Key Deefender

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  1. I've just taken out the Lifetime Subscription and should have done it ages ago. I don't contribute much but read the site daily and really happy to support the massive work you do for us diehards (deehards?) Thanks for giving us all the forum to voice, to vent and to celebrate.
  2. I think there are a few psychologists that do follow this club.
  3. I have absolutely nothing to base this on, and have also been on the Darcy Parish bandwagon, however I'm now wondering whether Sam Weideman is in the frame for pick 3. I think Jesse Hogan would love to have another big young tall come through the ranks with him, forming in time a lethal tandem attack. To my mind Weideman is unlikely to still be there at pick 7 and he also appears to be another competitive beast in the Hogan mould and thereby may help excite Jesse enough to sign long term. Preliminary discussions with Jesse apparently laid out the club's future strategy which were according to that article received positively by him, and I would bet it included the key signing of a partner-in-crime. Weideman may be an injury risk from his own article, but hey - so was Joel Selwood at his time of drafting. We wouldn't need to rush him till he is physically ready anyway - and just develop him properly as we now have the scope to do. We just can't wait another 12 months to add a key forward that may not be there anyway unless you trade for one - and who would unlikely be an A grader - we need to develop our own, like Jesse Hogan - and hopefully Sam Weideman. With Dawes not performing and much older, Pederson handy but not the future, Watts not competitive enough and more a third tall anyway, TMac while a possibility in the forward line - probably needed elsewhere, OMac, Frost and King still very much unproven, we need to bite this bullet the more I think about it. This pick number 3 needs to be something out of the box, hopefully setting us up for a generation in the key tall forward department with Hogan, and as much as Darcy Parish looks impressive and will be a top player, his kind is more available and his lack of size may also count against him. Weideman from the recent article has also played alongside Petracca and there seems to be a rapport there too. Taylor may be prepared to risk Parish getting through to pick 7 which he won't - and instead be more than happy to take Clayton Oliver who likely will slip to at least 7 and is probably more the size of the new midfield prototype anyway. He has stormed through the field after a sluggish start to take the Morrish and looks to have a great upside to work with - and is another big competitor! We just need an outright specialist key forward and an outright specialist midfielder in this draft. As I said I have no real idea - but after consulting the tea-leaves, this to me anyway now logically makes some sense. But who knows what the recruiters think? And they have done far more homework than I have!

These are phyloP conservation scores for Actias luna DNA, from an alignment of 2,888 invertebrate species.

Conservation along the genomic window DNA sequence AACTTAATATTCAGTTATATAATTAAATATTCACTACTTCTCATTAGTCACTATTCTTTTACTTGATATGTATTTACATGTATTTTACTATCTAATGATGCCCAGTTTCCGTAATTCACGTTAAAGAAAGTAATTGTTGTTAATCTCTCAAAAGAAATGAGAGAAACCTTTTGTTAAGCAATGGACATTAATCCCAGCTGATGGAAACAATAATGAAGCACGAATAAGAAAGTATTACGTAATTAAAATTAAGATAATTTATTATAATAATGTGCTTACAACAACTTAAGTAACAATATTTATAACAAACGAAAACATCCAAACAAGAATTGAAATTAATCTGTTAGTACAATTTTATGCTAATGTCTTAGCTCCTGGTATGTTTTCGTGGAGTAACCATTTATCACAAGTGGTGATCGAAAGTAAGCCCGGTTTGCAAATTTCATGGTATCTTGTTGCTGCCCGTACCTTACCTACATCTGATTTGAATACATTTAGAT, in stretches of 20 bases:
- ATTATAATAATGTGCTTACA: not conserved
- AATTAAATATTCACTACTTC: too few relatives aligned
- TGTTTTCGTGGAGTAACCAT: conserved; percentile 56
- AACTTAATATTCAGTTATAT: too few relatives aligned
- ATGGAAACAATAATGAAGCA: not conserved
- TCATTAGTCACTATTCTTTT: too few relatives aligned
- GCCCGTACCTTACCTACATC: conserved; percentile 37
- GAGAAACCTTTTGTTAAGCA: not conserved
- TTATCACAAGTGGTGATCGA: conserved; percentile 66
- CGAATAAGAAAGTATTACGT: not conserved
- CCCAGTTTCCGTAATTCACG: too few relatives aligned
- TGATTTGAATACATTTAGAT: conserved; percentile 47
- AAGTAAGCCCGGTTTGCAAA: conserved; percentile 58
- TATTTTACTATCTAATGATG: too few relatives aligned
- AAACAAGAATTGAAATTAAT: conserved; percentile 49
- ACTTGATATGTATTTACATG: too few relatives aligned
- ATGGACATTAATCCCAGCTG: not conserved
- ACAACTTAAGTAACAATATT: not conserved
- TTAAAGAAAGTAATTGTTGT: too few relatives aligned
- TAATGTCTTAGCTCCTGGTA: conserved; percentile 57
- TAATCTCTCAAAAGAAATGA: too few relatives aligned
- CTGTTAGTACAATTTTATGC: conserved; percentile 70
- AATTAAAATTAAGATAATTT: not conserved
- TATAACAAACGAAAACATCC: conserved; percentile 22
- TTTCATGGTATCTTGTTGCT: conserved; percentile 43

4. Hence the exclamation mark so that that part could be seen as a bit tongue-in-cheek - but hey that's ok. As far as Watts and others being eligible to play for Casey tomorrow, I'm guessing that as both the seniors and Casey are playing this weekend there is still a natural selection process even though Casey's game is a final. This wouldn't usually occur but the AFL finishes a week later this year. It would be the case for all VFL teams if so. So maybe the number of games to qualify rules don't apply this weekend. As I said I am guessing though so perhaps KC or someone could clarify. And as stated above, a late change could well bring Jack Watts back into the team tomorrow. Nathan Jones must be highly doubtful for one.
  5. Conspiracy theories will abound over the coming weeks that Jack Watts may well be put up for trade. However to me it seems a little strange to drop him for the last game if trying to maintain his trade value. Jeremy Howe could similarly have been dropped several times for indifferent form during the season but wasn't. Again theories on keeping up Howe's trade worth were touted as reasons for not doing so if he chose to leave - or the club wished to move him on. My theory on Howe was that they were keen to get him to 100 games in case a spring-heeled baby with a great work ethic came along and we could take him as a father-son! My theory on the dropping of Watts is that while his form has been better in the second half of the season, he still has some work to do over the summer and the clear message is for him to not get too comfortable in his own skin. McCartney and Goodwin have put alot of work into him in terms of improving his competitiveness and the results were starting to show. He is such a great decision maker and user of the ball, I would be disappointed to let go what the team has been crying out for in that regard. This may also send the same message to the rest of the playing group that there is still much to be done and everyone needs to improve. If Jack was sick or sore for this week's game, I think he would have been listed as such. His eligibility for free agency next year and Roos' views on potentially trading away a year before only adds intrigue to the situation. I hope he stays.